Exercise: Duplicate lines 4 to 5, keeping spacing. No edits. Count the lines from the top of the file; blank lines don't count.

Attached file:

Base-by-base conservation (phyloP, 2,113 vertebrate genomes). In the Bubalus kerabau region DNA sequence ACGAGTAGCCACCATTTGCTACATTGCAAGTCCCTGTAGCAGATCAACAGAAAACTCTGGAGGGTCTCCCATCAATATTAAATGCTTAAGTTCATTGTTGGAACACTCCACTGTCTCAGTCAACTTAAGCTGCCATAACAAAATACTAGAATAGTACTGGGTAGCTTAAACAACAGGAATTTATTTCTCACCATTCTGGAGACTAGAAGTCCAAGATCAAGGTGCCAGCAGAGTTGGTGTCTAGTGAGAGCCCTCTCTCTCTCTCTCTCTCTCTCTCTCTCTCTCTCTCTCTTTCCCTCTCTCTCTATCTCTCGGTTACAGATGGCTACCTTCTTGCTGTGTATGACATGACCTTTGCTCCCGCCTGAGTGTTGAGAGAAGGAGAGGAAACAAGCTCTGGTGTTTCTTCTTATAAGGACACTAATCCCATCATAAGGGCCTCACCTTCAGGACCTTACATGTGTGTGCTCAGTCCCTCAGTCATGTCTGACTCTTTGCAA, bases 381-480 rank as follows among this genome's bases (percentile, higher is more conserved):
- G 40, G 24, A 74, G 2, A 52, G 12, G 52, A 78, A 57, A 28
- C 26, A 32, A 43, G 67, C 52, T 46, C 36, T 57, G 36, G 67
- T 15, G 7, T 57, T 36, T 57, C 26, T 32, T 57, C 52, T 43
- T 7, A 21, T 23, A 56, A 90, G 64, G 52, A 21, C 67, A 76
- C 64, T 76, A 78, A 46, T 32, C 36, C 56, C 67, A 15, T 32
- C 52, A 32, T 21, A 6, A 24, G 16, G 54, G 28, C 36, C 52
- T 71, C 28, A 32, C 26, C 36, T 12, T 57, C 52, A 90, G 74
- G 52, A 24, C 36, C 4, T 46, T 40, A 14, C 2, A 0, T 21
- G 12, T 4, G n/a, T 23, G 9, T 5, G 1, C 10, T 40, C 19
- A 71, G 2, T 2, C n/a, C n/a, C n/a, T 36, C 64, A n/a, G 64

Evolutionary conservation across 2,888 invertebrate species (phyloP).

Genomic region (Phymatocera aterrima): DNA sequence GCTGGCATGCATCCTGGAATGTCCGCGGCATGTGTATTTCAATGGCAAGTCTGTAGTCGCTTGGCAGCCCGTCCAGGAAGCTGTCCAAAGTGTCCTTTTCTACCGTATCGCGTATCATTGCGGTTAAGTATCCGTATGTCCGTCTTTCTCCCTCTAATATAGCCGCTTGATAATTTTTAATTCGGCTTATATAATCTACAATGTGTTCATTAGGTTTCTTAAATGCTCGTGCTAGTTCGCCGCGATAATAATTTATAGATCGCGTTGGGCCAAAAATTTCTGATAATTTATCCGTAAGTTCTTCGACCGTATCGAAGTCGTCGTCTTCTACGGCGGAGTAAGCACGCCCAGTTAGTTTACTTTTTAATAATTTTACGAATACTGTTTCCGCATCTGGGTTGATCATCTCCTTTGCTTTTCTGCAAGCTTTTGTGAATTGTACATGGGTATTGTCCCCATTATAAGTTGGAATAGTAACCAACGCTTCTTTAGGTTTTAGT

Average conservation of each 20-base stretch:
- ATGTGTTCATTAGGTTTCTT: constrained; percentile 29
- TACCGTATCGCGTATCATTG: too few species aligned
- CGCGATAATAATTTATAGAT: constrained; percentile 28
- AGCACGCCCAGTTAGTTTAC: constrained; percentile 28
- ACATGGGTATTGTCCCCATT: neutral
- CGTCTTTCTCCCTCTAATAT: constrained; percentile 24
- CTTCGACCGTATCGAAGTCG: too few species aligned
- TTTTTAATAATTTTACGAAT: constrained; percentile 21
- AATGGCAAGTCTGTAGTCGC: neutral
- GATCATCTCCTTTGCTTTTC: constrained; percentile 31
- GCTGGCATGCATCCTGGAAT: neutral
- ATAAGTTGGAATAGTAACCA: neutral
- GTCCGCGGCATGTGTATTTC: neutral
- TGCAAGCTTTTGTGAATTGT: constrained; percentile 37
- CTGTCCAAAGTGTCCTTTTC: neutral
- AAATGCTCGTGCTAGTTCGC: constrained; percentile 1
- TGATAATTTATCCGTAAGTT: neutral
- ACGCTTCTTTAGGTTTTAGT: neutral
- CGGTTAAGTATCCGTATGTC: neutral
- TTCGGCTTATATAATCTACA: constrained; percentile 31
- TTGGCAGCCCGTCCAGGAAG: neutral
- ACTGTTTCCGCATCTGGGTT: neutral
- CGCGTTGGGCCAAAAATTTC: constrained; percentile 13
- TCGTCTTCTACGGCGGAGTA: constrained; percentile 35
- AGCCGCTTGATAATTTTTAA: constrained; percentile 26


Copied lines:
- T 15, G 7, T 57, T 36, T 57, C 26, T 32, T 57, C 52, T 43
- T 7, A 21, T 23, A 56, A 90, G 64, G 52, A 21, C 67, A 76